Now that we’ve looked at some of the benefits, and risks, of investing in property, it’s time to consider how to invest.

How can I invest in Property?

There are a number of ways to invest in property, below we consider some of the most common.

Directly 

This is the road many people go down, purchasing a property for investment purposes.  Purchasing directly allows the owner to take advantage of negative gearing, it also allows you to choose and inspect the property yourself. 

The tax benefits need to be weighed against some of the downsides:

  • You need a lot of money to enter the property market, unlike the share market where you could start with a very small (e.g. $100) initial investment amount.
  • The purchase costs can be high (including the deposit, inspection costs, solicitors’ fees and stamp duty).
  • The ongoing management costs are high, including agent’s fees and maintenance costs.
  • By investing in one property in one location you are putting all your eggs in the one basket and concentrating your risk in that location
  • You can’t sell part of a property, it is either all or nothing.  Whereas with an investment in shares, you can sell part of your investment portfolio.

Indirectly via shares

Instead of buying directly into property, it is possible to get access to the property sector by buying the shares of companies that operate in the property sector.  This could include companies involved in property development, real estate management, or the supply of building materials.  Investing in the shares of property companies will not allow you to gain all the benefits we outlined above, but it is an option worth considering if you do not yet have the funds to purchase a property.

Exchange Traded Funds

There are a number of passive funds that provide access to property, including ETFs that focus on different classes of property (e.g. office, shopping centres, industrial).  The benefit is that you get access to a diversified portfolio, however the downside is that you do not get the benefit of negative gearing, or the security that comes with personally owning a tangible asset.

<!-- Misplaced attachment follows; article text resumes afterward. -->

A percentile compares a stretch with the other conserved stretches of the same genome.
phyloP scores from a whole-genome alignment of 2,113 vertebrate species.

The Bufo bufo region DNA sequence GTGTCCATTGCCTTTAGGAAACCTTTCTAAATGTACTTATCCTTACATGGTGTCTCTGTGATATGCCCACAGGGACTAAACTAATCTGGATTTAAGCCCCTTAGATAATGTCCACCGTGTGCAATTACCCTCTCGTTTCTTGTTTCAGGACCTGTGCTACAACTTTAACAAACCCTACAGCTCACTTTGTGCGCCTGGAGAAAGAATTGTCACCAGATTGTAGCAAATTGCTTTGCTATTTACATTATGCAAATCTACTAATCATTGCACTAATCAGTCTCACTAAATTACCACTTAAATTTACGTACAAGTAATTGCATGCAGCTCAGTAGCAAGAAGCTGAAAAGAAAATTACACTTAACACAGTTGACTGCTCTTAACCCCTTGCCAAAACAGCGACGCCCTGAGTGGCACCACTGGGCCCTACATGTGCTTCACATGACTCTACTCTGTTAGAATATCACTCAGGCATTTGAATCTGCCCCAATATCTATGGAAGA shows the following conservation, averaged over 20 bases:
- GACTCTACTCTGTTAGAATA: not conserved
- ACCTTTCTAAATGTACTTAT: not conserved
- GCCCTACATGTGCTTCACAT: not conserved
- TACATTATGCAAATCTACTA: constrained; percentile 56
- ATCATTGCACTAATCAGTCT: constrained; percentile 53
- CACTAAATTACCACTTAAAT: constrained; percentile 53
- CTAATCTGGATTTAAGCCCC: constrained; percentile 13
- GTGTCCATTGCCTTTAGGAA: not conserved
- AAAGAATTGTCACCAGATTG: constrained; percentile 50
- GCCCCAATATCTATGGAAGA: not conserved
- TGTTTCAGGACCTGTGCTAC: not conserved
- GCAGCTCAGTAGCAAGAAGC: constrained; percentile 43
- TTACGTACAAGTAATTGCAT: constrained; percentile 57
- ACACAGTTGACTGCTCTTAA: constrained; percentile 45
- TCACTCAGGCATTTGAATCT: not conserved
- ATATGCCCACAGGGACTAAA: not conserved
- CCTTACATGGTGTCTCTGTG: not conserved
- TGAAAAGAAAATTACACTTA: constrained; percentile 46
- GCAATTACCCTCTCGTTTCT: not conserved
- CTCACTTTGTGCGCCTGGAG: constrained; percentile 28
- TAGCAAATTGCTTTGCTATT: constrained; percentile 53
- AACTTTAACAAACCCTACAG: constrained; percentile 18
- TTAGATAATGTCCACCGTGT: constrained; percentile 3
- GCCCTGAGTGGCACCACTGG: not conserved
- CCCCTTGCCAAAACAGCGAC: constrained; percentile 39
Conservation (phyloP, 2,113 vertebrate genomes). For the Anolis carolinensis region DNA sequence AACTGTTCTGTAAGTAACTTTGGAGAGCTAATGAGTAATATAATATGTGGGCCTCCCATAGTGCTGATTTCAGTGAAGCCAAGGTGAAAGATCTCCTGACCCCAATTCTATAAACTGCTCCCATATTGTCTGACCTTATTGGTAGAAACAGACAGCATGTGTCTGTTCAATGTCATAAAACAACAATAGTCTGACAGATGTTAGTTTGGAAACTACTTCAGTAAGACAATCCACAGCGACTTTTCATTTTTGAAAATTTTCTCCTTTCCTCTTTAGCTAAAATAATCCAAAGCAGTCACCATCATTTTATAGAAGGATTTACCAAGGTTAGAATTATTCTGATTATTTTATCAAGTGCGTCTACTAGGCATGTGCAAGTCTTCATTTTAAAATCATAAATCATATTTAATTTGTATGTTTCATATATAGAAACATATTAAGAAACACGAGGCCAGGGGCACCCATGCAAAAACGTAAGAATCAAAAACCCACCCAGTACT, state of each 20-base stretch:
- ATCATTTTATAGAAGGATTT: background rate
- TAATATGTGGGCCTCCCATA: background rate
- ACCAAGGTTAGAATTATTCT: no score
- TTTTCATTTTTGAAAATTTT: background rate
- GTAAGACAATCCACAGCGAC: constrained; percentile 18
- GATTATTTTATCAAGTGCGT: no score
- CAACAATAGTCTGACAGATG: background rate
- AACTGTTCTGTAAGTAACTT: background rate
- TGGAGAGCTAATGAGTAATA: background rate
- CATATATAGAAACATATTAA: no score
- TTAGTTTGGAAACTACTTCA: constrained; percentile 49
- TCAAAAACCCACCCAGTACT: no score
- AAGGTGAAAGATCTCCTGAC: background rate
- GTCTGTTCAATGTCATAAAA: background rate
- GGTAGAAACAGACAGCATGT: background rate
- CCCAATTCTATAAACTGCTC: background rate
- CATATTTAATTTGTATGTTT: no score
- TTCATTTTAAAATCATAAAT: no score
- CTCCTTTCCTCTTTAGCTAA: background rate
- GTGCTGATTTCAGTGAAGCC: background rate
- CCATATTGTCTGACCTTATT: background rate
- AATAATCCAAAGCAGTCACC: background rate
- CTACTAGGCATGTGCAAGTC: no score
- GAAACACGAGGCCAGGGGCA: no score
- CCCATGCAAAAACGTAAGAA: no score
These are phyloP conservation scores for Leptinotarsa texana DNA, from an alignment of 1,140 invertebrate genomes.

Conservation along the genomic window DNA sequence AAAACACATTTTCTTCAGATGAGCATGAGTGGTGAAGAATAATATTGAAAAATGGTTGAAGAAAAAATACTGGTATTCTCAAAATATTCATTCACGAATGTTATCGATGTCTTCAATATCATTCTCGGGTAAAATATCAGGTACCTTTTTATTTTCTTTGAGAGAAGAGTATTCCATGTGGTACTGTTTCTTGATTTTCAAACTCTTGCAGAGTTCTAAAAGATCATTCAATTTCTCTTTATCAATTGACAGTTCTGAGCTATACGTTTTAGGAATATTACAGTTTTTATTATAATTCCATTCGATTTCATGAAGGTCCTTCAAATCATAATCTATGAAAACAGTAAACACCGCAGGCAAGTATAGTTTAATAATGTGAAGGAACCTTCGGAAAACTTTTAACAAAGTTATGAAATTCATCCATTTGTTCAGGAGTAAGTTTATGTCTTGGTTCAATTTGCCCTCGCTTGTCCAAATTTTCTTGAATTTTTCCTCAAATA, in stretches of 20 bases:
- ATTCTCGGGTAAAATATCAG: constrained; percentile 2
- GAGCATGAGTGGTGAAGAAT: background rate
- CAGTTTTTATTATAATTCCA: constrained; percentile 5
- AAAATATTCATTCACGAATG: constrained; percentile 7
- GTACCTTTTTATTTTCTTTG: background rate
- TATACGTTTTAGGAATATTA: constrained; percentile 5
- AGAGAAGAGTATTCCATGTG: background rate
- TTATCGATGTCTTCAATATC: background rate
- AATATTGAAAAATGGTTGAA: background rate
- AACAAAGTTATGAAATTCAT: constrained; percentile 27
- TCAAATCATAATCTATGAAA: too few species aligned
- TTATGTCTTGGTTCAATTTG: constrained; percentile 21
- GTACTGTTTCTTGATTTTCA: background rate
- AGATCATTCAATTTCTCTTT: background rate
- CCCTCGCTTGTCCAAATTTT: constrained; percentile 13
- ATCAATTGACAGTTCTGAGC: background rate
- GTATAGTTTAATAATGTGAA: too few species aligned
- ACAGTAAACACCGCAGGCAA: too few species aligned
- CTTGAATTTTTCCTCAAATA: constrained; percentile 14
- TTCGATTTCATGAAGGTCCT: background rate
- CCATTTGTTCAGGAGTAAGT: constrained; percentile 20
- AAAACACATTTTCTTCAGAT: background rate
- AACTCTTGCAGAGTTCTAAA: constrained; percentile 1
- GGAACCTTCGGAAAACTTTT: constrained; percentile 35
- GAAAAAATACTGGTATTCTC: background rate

Unlisted Managed Funds

Another option is paying a fund manager to invest in property.  Property managers generally specialise in one particular area, whether it be residential, or commercial, or industrial property.  The downside is that this will cost you between 1-2% p.a, and you do  not get the benefit of negative gearing, or the security that comes with personally owning a tangible asset. 

REITs

A REIT is a real estate investment trust and provides a way for investors to access property investment, without having to purchase the entire property.  The real estate investment trust owns and manages the property, and the investor gains access to the assets of the trust through a purchase on the Australian stock exchange. 

Each REIT usually has a particular investment focus, e.g. shopping centres, office buildings.  The performance of the REIT is dependent on the skills of the manager who is picking the underlying assets and managing them, it also depends on the amount of debt the REIT has, higher debt leads to higher risk.  Before purchasing a REIT, make sure you do your due diligence on who manages the REIT and the financial position of the REIT.

Another point to note regarding REITS is that although they might feel more liquid because they trade on the stock exchange, REITs are still exposed to property and the underlying investments can be illiquid.  A number of REITs were frozen (i.e. you couldn’t get your money out) during the GFC.

According to the SPIVA report  over 75% of actively managed Australian REITs under performed the passive index over the last 10 years.

So there you have it, a number of options for you to consider if you feel that property is an area you would like to invest in.  Next week we’re moving on to the exciting, and all-encompassing world, of “alternatives”.

The information in this blog is of a general nature only and may contain advice that is not based on your personal objectives, financial situation or needs. Accordingly you should consider how appropriate the advice (if any) is to those objectives, financial situation and needs before acting on the advice.